Aid operations in southeastern Somalia resumed Wednesday after the government lifted a freeze implemented a day earlier for unclear reasons, the UN's food program (WFP) said.
|Somali men walk over sacks of sorghum onboard a World Food Program (WFP) boat south of Mogadishu (Photo: AFP)|
WFP spokesman Peter Smerdon said aid agencies and NGOs were authorized to resume activities which had been suspended by the authorities in the Lower Shabelle region, one of the worst affected by the country's ongoing humanitarian crisis.
"We have received a letter from the Lower Shabelle region government saying 'despite all that happened, this is to certify that all the humanitarian operations in Lower Shabelle region can be resumed following December 5'," Smerdon told reporters.
The aid freeze had come only a day after a visit to Somalia by the UN's top aid official, John Holmes, who had vowed to push for fewer restrictions on humanitarian activities during his meetings with Somali officials.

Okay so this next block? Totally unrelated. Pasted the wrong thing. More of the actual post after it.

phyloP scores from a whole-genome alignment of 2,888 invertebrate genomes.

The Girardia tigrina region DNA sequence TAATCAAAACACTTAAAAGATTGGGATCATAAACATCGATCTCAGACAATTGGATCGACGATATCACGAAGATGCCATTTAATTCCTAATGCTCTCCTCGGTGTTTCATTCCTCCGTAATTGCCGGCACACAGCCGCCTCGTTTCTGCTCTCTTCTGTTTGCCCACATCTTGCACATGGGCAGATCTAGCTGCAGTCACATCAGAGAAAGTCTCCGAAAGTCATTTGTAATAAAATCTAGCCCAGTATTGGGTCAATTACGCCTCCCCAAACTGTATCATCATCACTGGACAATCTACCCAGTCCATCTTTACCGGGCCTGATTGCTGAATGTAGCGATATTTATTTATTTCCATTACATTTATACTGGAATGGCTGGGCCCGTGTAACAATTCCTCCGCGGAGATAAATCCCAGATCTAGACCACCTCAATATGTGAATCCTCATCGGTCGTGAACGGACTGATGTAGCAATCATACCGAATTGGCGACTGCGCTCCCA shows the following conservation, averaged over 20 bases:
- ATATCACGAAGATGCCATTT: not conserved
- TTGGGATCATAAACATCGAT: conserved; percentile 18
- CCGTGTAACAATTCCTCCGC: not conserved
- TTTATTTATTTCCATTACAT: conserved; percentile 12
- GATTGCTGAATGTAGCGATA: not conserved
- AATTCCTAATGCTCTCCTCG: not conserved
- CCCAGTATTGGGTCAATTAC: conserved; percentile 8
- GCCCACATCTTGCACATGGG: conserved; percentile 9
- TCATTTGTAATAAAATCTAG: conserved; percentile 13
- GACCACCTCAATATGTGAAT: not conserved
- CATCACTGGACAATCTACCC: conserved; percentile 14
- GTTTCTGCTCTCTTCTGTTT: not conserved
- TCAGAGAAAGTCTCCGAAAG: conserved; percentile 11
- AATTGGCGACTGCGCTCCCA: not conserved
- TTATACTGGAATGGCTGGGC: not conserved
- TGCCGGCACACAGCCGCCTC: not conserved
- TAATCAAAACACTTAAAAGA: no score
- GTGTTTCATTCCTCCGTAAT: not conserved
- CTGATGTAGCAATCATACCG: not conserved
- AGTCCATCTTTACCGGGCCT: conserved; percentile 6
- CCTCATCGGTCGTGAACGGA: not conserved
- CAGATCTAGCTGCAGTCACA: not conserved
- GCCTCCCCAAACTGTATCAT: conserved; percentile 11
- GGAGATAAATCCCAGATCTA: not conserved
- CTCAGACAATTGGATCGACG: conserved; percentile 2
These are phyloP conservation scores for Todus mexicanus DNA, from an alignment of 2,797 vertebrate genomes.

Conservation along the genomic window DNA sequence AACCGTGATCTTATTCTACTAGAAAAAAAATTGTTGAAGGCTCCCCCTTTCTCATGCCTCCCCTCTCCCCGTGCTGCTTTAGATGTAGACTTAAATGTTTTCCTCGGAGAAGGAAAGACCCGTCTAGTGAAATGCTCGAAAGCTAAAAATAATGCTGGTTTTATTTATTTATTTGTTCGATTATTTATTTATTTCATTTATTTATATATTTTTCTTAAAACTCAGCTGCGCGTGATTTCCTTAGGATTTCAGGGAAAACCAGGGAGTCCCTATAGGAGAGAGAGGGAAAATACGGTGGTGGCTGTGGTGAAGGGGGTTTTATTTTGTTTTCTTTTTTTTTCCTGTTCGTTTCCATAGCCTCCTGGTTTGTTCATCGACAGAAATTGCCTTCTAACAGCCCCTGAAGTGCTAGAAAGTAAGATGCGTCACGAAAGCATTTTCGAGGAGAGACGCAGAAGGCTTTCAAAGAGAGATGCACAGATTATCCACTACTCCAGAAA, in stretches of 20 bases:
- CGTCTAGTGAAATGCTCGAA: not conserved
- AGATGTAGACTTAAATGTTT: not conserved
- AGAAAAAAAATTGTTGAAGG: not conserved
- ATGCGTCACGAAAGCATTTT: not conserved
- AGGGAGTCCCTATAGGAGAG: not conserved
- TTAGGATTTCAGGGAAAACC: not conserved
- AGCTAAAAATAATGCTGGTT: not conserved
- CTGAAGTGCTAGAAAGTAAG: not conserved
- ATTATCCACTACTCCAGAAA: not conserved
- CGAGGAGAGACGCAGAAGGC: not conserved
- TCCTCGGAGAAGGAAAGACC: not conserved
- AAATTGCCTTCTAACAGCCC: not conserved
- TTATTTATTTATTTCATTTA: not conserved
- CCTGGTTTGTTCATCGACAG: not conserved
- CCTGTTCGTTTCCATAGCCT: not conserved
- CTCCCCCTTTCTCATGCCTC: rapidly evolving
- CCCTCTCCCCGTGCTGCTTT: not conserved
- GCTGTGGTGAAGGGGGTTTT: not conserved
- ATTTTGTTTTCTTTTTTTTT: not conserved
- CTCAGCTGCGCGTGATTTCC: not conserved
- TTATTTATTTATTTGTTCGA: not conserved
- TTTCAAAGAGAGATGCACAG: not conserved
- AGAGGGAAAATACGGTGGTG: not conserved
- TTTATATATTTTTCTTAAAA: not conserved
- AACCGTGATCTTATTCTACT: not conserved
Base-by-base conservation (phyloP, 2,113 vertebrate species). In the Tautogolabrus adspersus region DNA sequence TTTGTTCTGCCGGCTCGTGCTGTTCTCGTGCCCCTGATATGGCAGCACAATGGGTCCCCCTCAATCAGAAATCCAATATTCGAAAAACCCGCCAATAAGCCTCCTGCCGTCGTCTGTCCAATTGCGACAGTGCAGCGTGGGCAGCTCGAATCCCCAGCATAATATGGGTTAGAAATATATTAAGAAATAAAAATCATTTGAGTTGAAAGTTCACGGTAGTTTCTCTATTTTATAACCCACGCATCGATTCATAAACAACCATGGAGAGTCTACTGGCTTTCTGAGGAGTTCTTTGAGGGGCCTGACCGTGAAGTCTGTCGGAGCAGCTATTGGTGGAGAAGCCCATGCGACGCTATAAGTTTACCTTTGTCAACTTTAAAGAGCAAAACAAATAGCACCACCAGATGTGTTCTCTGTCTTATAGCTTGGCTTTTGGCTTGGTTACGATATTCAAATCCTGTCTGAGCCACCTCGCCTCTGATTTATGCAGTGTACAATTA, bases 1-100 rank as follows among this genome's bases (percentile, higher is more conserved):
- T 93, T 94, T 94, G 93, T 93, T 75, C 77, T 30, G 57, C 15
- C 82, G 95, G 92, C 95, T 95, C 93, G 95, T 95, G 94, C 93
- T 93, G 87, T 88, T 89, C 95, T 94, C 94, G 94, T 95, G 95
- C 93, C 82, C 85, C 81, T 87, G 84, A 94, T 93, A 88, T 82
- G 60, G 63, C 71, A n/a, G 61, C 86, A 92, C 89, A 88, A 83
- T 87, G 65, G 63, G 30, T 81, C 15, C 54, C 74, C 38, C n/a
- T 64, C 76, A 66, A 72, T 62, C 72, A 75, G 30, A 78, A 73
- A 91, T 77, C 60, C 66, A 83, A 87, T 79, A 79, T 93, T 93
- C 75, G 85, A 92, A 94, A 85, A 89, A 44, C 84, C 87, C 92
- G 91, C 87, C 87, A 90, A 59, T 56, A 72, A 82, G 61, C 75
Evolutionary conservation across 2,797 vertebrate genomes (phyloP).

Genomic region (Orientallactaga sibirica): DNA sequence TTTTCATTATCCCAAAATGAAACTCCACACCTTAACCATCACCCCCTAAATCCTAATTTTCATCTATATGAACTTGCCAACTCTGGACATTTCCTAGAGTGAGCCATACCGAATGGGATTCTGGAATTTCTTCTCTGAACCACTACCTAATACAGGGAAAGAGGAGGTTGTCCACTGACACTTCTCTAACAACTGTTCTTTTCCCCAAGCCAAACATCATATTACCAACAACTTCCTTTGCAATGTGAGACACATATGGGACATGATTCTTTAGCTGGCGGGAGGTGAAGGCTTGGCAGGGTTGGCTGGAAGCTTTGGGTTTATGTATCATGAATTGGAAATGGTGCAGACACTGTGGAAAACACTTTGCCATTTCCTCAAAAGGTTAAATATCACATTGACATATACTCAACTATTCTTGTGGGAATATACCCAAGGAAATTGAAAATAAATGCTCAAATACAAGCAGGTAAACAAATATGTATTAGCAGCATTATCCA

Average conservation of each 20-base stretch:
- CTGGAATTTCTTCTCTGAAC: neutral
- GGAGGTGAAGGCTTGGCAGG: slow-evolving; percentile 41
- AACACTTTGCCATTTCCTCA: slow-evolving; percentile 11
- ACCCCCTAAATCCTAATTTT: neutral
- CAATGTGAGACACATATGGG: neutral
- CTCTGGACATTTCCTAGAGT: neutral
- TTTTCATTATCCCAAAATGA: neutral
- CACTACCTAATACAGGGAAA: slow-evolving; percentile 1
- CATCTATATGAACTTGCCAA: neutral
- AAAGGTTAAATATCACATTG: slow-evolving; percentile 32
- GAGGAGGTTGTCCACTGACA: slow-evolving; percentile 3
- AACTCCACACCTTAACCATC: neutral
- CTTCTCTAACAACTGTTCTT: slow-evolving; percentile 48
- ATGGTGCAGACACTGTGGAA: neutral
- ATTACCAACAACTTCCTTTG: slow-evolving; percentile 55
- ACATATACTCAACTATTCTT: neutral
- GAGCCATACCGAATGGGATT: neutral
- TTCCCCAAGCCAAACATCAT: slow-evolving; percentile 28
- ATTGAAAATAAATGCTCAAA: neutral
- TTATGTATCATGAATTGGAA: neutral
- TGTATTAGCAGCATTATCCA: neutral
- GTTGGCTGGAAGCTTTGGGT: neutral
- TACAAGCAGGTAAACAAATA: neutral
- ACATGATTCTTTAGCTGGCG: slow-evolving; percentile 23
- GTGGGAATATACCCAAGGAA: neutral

The freeze announced on Tuesday had threatened to scupper an operation through which close to 4,000 tons of food aid was being delivered to Somalia by the WFP under French navy escort.
The food is destined for people displaced by the fighting in the capital Mogadishu and living in camps around the capital.
Two WFP-chartered ships docked in the port of Merka, around 100 kilometers (60 miles) south of Mogadishu, on Tuesday. According to an AFP correspondent on the scene, the offloading process was in full swing Wednesday.
Somalia's waters are among the most dangerous in the world, with at least 25 attacks or attempted attacks by pirates against merchant vessels since the start of the year.
French officials had explained that the operation to escort food delivery was aimed at reassuring ship owners and increasing the volume of aid sent to the war-ravaged country.